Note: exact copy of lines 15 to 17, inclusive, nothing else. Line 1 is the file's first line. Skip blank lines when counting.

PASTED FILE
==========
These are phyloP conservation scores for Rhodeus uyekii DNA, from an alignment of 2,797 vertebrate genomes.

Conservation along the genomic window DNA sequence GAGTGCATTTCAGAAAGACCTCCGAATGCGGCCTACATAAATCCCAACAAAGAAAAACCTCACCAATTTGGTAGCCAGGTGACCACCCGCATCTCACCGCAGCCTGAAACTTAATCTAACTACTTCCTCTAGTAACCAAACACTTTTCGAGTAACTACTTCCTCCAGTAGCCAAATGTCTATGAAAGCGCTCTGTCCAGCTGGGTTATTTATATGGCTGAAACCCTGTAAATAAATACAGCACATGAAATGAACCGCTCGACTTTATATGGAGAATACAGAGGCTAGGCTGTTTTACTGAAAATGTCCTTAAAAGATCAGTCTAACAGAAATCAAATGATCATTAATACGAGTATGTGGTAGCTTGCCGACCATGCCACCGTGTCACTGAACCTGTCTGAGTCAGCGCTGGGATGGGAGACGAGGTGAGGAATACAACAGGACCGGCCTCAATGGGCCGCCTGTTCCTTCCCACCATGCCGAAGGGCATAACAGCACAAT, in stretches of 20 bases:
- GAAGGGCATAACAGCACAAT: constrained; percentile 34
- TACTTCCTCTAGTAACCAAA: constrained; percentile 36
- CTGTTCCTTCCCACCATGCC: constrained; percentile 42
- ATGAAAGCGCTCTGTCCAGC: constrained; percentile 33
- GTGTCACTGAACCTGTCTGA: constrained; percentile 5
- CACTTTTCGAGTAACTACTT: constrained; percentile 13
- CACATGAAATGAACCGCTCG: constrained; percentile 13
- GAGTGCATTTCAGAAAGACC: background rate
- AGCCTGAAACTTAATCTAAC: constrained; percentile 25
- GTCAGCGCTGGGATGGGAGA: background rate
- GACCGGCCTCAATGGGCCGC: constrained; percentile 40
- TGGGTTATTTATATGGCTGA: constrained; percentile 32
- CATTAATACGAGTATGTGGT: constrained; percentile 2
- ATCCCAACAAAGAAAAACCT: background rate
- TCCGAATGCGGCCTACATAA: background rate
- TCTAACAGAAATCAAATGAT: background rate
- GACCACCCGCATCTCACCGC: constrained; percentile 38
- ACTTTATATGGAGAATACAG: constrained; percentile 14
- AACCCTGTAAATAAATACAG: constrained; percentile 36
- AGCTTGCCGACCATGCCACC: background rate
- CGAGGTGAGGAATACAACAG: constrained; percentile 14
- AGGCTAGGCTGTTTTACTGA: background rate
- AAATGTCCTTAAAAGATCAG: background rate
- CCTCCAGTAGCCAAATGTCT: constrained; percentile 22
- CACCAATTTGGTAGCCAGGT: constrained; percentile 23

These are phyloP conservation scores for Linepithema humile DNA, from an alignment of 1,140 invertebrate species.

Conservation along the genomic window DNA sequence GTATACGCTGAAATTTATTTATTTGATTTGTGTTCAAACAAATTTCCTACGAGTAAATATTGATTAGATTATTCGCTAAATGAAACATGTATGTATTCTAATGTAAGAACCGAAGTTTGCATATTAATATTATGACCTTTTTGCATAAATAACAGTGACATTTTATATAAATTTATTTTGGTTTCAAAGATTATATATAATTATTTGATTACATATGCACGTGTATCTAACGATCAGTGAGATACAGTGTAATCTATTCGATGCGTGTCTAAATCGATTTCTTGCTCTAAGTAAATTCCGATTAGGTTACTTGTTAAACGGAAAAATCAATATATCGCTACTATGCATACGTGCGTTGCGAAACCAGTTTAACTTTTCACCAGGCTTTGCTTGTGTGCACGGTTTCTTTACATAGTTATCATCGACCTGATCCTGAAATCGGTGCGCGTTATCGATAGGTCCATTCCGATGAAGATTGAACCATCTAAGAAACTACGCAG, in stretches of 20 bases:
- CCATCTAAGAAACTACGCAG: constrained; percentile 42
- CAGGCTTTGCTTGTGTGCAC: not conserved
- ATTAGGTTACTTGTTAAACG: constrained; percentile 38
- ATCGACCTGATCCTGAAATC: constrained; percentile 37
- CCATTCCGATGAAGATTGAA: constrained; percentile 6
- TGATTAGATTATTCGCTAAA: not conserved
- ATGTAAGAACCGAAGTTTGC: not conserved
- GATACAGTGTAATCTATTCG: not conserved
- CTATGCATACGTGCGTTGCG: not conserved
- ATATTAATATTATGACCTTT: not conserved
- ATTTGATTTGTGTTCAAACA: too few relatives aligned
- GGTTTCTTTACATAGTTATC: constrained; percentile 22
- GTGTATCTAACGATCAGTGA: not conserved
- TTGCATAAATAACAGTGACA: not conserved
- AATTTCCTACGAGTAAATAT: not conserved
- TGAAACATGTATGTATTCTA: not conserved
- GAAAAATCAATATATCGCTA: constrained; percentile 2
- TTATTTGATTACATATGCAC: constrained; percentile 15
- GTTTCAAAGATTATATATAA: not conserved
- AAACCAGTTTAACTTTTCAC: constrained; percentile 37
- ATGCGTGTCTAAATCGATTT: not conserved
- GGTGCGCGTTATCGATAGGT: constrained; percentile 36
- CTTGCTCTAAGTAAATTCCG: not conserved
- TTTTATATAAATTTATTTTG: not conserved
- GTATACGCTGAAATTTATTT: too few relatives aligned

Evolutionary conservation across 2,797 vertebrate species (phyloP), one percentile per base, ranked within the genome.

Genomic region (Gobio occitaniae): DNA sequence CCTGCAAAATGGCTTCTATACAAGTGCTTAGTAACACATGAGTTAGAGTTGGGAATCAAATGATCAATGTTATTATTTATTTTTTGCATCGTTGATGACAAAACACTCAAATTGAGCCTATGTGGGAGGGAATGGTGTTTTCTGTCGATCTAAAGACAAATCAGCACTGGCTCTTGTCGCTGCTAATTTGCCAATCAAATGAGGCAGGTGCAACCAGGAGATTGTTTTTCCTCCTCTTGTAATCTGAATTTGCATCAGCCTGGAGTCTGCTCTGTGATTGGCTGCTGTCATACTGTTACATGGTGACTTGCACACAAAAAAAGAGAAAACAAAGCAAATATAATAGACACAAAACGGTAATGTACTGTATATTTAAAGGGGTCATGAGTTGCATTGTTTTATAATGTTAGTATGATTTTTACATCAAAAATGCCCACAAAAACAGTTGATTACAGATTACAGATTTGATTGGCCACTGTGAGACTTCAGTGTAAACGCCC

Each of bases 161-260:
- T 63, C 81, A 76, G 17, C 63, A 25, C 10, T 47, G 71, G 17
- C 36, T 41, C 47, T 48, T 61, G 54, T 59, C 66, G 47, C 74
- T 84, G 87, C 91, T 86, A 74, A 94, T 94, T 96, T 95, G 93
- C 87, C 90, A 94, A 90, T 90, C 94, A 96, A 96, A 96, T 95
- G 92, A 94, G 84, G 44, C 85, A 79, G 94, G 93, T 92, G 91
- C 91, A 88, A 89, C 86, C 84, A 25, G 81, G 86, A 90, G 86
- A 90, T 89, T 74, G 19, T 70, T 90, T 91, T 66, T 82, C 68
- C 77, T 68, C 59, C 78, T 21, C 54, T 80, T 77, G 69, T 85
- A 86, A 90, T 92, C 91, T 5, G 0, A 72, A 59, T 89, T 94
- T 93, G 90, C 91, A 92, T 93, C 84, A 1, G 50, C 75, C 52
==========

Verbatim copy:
- CATTAATACGAGTATGTGGT: constrained; percentile 2
- ATCCCAACAAAGAAAAACCT: background rate
- TCCGAATGCGGCCTACATAA: background rate